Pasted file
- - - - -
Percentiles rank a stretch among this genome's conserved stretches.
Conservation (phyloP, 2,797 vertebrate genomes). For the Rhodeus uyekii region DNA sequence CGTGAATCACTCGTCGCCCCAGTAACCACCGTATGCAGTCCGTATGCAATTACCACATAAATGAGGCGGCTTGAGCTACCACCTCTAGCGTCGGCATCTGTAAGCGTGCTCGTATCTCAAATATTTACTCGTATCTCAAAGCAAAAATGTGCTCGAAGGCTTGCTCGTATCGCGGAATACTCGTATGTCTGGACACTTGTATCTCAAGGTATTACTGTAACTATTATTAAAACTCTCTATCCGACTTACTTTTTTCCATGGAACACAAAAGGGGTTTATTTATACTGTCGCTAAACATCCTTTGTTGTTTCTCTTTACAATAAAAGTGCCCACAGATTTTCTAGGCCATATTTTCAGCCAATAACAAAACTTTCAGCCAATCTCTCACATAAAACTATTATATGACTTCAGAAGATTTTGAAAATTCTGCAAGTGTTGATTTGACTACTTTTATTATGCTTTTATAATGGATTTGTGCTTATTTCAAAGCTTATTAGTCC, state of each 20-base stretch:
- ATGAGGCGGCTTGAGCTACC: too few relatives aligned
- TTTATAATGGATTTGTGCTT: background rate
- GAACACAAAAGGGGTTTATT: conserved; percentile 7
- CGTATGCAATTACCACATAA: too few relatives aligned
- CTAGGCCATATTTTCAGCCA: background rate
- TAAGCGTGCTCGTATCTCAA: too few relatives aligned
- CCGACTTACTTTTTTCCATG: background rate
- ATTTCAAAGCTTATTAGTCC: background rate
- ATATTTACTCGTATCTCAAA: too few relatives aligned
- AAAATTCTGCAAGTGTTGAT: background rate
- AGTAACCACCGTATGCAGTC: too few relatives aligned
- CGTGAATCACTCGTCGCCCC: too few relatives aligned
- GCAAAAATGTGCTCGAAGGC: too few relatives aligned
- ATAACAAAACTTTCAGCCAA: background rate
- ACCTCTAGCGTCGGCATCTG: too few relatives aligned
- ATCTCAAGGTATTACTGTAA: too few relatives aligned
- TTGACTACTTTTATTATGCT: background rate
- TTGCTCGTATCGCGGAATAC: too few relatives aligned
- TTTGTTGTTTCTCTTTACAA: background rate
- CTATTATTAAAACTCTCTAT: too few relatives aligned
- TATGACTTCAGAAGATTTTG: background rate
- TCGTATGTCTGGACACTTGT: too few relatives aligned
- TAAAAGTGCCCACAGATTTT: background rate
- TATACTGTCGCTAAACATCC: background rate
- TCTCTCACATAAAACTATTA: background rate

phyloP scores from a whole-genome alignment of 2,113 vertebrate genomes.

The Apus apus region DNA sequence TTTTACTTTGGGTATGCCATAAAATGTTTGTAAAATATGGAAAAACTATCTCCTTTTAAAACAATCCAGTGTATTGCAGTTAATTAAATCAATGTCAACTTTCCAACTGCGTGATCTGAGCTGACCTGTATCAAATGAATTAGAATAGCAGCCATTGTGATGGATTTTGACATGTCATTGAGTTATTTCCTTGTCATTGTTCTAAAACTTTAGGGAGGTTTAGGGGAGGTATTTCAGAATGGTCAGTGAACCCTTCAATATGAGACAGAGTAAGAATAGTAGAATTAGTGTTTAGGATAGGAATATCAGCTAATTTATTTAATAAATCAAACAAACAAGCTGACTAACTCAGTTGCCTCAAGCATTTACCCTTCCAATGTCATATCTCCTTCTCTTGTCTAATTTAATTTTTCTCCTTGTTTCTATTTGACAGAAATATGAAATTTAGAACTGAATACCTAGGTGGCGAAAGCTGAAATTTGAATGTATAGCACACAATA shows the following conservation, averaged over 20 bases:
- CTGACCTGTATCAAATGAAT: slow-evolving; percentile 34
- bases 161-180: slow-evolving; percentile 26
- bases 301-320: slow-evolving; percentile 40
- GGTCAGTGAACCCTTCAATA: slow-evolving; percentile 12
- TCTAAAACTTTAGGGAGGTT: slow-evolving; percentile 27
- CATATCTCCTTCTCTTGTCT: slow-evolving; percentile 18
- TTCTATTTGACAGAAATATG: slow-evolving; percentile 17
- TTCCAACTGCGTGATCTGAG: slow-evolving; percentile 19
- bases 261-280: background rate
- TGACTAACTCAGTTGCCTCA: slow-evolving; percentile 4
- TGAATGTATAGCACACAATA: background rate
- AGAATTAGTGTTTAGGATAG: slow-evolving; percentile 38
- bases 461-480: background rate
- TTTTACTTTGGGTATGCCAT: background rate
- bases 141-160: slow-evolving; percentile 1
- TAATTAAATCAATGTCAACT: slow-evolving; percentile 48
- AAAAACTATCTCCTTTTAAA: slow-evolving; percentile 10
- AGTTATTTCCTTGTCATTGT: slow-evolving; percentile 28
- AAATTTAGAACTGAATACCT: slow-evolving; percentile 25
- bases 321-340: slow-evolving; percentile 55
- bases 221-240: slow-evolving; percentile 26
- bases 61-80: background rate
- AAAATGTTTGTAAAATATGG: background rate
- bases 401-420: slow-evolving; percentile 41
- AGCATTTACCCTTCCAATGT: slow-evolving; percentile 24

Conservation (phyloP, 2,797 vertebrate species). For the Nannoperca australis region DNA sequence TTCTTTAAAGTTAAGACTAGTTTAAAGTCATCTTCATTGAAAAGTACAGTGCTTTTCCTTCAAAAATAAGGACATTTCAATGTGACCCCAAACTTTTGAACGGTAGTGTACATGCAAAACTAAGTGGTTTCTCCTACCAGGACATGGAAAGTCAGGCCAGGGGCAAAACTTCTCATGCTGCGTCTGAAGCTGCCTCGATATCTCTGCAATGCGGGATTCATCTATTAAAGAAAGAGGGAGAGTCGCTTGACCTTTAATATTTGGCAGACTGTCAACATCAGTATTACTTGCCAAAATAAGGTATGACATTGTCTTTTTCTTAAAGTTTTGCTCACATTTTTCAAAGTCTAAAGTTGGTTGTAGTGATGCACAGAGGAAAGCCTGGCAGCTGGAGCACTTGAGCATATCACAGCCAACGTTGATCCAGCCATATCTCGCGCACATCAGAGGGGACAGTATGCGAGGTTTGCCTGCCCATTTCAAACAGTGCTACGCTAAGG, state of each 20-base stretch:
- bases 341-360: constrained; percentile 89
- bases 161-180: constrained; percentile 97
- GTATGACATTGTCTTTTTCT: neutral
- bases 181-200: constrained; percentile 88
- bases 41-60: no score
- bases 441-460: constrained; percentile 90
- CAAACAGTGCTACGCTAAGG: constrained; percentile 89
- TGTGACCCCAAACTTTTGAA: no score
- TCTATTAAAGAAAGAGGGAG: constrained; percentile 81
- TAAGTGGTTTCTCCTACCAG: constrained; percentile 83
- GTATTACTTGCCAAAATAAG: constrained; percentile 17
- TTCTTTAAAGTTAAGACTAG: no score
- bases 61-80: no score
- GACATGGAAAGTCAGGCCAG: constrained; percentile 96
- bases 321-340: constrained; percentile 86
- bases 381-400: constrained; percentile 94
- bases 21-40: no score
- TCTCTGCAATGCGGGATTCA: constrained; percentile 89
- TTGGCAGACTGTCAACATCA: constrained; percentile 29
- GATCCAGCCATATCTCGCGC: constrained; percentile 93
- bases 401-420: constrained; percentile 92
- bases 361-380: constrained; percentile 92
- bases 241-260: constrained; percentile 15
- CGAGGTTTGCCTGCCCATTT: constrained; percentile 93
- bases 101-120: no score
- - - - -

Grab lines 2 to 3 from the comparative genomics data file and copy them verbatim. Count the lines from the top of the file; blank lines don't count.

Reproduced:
Conservation (phyloP, 2,797 vertebrate genomes). For the Rhodeus uyekii region DNA sequence CGTGAATCACTCGTCGCCCCAGTAACCACCGTATGCAGTCCGTATGCAATTACCACATAAATGAGGCGGCTTGAGCTACCACCTCTAGCGTCGGCATCTGTAAGCGTGCTCGTATCTCAAATATTTACTCGTATCTCAAAGCAAAAATGTGCTCGAAGGCTTGCTCGTATCGCGGAATACTCGTATGTCTGGACACTTGTATCTCAAGGTATTACTGTAACTATTATTAAAACTCTCTATCCGACTTACTTTTTTCCATGGAACACAAAAGGGGTTTATTTATACTGTCGCTAAACATCCTTTGTTGTTTCTCTTTACAATAAAAGTGCCCACAGATTTTCTAGGCCATATTTTCAGCCAATAACAAAACTTTCAGCCAATCTCTCACATAAAACTATTATATGACTTCAGAAGATTTTGAAAATTCTGCAAGTGTTGATTTGACTACTTTTATTATGCTTTTATAATGGATTTGTGCTTATTTCAAAGCTTATTAGTCC, state of each 20-base stretch:
- ATGAGGCGGCTTGAGCTACC: too few relatives aligned